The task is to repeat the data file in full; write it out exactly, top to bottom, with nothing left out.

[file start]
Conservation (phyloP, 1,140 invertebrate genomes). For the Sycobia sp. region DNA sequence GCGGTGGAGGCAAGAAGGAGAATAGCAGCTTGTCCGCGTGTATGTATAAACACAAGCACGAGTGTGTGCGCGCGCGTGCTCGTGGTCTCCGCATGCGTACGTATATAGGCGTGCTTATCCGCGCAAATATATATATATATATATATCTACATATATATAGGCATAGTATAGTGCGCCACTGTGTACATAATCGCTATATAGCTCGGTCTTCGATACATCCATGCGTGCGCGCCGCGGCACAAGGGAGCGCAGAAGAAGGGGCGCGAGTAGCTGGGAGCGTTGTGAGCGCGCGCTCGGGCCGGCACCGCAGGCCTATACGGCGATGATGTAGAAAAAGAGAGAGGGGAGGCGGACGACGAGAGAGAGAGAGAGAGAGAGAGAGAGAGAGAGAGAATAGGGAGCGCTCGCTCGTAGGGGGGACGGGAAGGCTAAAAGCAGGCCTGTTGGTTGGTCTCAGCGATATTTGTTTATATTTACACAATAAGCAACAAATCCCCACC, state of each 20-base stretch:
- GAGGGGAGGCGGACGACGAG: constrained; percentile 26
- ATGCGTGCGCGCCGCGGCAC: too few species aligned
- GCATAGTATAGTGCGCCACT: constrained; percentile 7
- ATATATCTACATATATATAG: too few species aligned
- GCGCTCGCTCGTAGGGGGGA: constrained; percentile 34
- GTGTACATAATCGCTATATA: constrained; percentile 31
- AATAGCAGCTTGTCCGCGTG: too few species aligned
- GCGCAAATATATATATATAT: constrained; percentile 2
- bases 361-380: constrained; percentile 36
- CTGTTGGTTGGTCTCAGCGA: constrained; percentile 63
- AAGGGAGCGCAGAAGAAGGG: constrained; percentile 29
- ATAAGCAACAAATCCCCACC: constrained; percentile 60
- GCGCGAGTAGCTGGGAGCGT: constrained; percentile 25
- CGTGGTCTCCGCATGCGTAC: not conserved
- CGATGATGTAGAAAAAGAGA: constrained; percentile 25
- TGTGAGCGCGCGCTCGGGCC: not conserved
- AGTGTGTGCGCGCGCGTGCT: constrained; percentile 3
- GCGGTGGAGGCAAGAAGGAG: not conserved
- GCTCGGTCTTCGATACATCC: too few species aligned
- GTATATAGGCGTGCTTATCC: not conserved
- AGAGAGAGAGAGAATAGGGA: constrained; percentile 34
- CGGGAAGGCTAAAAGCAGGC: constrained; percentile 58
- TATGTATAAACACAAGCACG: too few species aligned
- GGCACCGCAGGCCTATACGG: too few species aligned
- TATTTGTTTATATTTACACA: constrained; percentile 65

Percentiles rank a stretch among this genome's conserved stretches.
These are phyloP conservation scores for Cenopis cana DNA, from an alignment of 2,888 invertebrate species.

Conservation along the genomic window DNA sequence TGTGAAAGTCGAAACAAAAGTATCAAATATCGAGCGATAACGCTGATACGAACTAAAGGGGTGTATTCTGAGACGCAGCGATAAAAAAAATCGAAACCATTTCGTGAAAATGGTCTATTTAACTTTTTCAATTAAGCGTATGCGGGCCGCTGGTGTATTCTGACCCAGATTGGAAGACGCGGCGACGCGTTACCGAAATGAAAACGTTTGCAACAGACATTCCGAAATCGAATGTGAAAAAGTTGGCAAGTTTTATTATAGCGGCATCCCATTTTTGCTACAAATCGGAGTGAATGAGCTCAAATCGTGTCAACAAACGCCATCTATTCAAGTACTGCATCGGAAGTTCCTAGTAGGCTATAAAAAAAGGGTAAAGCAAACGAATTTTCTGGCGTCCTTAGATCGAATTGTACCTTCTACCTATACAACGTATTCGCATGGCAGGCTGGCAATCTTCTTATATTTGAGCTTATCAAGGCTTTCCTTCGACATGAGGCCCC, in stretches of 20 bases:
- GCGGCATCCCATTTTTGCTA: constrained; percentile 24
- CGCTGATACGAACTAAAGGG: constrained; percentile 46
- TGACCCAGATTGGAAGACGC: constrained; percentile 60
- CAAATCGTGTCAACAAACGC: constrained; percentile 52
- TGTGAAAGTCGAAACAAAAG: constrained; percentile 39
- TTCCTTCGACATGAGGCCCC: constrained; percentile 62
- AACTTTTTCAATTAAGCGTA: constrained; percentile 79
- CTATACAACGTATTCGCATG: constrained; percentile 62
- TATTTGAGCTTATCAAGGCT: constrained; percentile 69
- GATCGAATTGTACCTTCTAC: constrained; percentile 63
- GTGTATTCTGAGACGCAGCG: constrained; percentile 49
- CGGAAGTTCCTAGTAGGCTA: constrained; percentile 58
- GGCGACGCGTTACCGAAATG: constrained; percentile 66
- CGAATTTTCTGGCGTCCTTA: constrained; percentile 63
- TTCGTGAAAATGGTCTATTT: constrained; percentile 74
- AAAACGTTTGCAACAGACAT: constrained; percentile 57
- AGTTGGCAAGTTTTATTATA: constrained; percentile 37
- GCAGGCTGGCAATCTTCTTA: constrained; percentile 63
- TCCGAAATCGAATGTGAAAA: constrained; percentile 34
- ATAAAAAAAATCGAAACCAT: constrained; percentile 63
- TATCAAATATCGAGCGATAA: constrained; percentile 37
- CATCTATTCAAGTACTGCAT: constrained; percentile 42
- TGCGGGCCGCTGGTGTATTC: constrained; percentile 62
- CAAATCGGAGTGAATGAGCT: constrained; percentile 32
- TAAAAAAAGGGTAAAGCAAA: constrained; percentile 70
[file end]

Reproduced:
Conservation (phyloP, 1,140 invertebrate genomes). For the Sycobia sp. region DNA sequence GCGGTGGAGGCAAGAAGGAGAATAGCAGCTTGTCCGCGTGTATGTATAAACACAAGCACGAGTGTGTGCGCGCGCGTGCTCGTGGTCTCCGCATGCGTACGTATATAGGCGTGCTTATCCGCGCAAATATATATATATATATATATCTACATATATATAGGCATAGTATAGTGCGCCACTGTGTACATAATCGCTATATAGCTCGGTCTTCGATACATCCATGCGTGCGCGCCGCGGCACAAGGGAGCGCAGAAGAAGGGGCGCGAGTAGCTGGGAGCGTTGTGAGCGCGCGCTCGGGCCGGCACCGCAGGCCTATACGGCGATGATGTAGAAAAAGAGAGAGGGGAGGCGGACGACGAGAGAGAGAGAGAGAGAGAGAGAGAGAGAGAGAGAATAGGGAGCGCTCGCTCGTAGGGGGGACGGGAAGGCTAAAAGCAGGCCTGTTGGTTGGTCTCAGCGATATTTGTTTATATTTACACAATAAGCAACAAATCCCCACC, state of each 20-base stretch:
- GAGGGGAGGCGGACGACGAG: constrained; percentile 26
- ATGCGTGCGCGCCGCGGCAC: too few species aligned
- GCATAGTATAGTGCGCCACT: constrained; percentile 7
- ATATATCTACATATATATAG: too few species aligned
- GCGCTCGCTCGTAGGGGGGA: constrained; percentile 34
- GTGTACATAATCGCTATATA: constrained; percentile 31
- AATAGCAGCTTGTCCGCGTG: too few species aligned
- GCGCAAATATATATATATAT: constrained; percentile 2
- bases 361-380: constrained; percentile 36
- CTGTTGGTTGGTCTCAGCGA: constrained; percentile 63
- AAGGGAGCGCAGAAGAAGGG: constrained; percentile 29
- ATAAGCAACAAATCCCCACC: constrained; percentile 60
- GCGCGAGTAGCTGGGAGCGT: constrained; percentile 25
- CGTGGTCTCCGCATGCGTAC: not conserved
- CGATGATGTAGAAAAAGAGA: constrained; percentile 25
- TGTGAGCGCGCGCTCGGGCC: not conserved
- AGTGTGTGCGCGCGCGTGCT: constrained; percentile 3
- GCGGTGGAGGCAAGAAGGAG: not conserved
- GCTCGGTCTTCGATACATCC: too few species aligned
- GTATATAGGCGTGCTTATCC: not conserved
- AGAGAGAGAGAGAATAGGGA: constrained; percentile 34
- CGGGAAGGCTAAAAGCAGGC: constrained; percentile 58
- TATGTATAAACACAAGCACG: too few species aligned
- GGCACCGCAGGCCTATACGG: too few species aligned
- TATTTGTTTATATTTACACA: constrained; percentile 65

Percentiles rank a stretch among this genome's conserved stretches.
These are phyloP conservation scores for Cenopis cana DNA, from an alignment of 2,888 invertebrate species.

Conservation along the genomic window DNA sequence TGTGAAAGTCGAAACAAAAGTATCAAATATCGAGCGATAACGCTGATACGAACTAAAGGGGTGTATTCTGAGACGCAGCGATAAAAAAAATCGAAACCATTTCGTGAAAATGGTCTATTTAACTTTTTCAATTAAGCGTATGCGGGCCGCTGGTGTATTCTGACCCAGATTGGAAGACGCGGCGACGCGTTACCGAAATGAAAACGTTTGCAACAGACATTCCGAAATCGAATGTGAAAAAGTTGGCAAGTTTTATTATAGCGGCATCCCATTTTTGCTACAAATCGGAGTGAATGAGCTCAAATCGTGTCAACAAACGCCATCTATTCAAGTACTGCATCGGAAGTTCCTAGTAGGCTATAAAAAAAGGGTAAAGCAAACGAATTTTCTGGCGTCCTTAGATCGAATTGTACCTTCTACCTATACAACGTATTCGCATGGCAGGCTGGCAATCTTCTTATATTTGAGCTTATCAAGGCTTTCCTTCGACATGAGGCCCC, in stretches of 20 bases:
- GCGGCATCCCATTTTTGCTA: constrained; percentile 24
- CGCTGATACGAACTAAAGGG: constrained; percentile 46
- TGACCCAGATTGGAAGACGC: constrained; percentile 60
- CAAATCGTGTCAACAAACGC: constrained; percentile 52
- TGTGAAAGTCGAAACAAAAG: constrained; percentile 39
- TTCCTTCGACATGAGGCCCC: constrained; percentile 62
- AACTTTTTCAATTAAGCGTA: constrained; percentile 79
- CTATACAACGTATTCGCATG: constrained; percentile 62
- TATTTGAGCTTATCAAGGCT: constrained; percentile 69
- GATCGAATTGTACCTTCTAC: constrained; percentile 63
- GTGTATTCTGAGACGCAGCG: constrained; percentile 49
- CGGAAGTTCCTAGTAGGCTA: constrained; percentile 58
- GGCGACGCGTTACCGAAATG: constrained; percentile 66
- CGAATTTTCTGGCGTCCTTA: constrained; percentile 63
- TTCGTGAAAATGGTCTATTT: constrained; percentile 74
- AAAACGTTTGCAACAGACAT: constrained; percentile 57
- AGTTGGCAAGTTTTATTATA: constrained; percentile 37
- GCAGGCTGGCAATCTTCTTA: constrained; percentile 63
- TCCGAAATCGAATGTGAAAA: constrained; percentile 34
- ATAAAAAAAATCGAAACCAT: constrained; percentile 63
- TATCAAATATCGAGCGATAA: constrained; percentile 37
- CATCTATTCAAGTACTGCAT: constrained; percentile 42
- TGCGGGCCGCTGGTGTATTC: constrained; percentile 62
- CAAATCGGAGTGAATGAGCT: constrained; percentile 32
- TAAAAAAAGGGTAAAGCAAA: constrained; percentile 70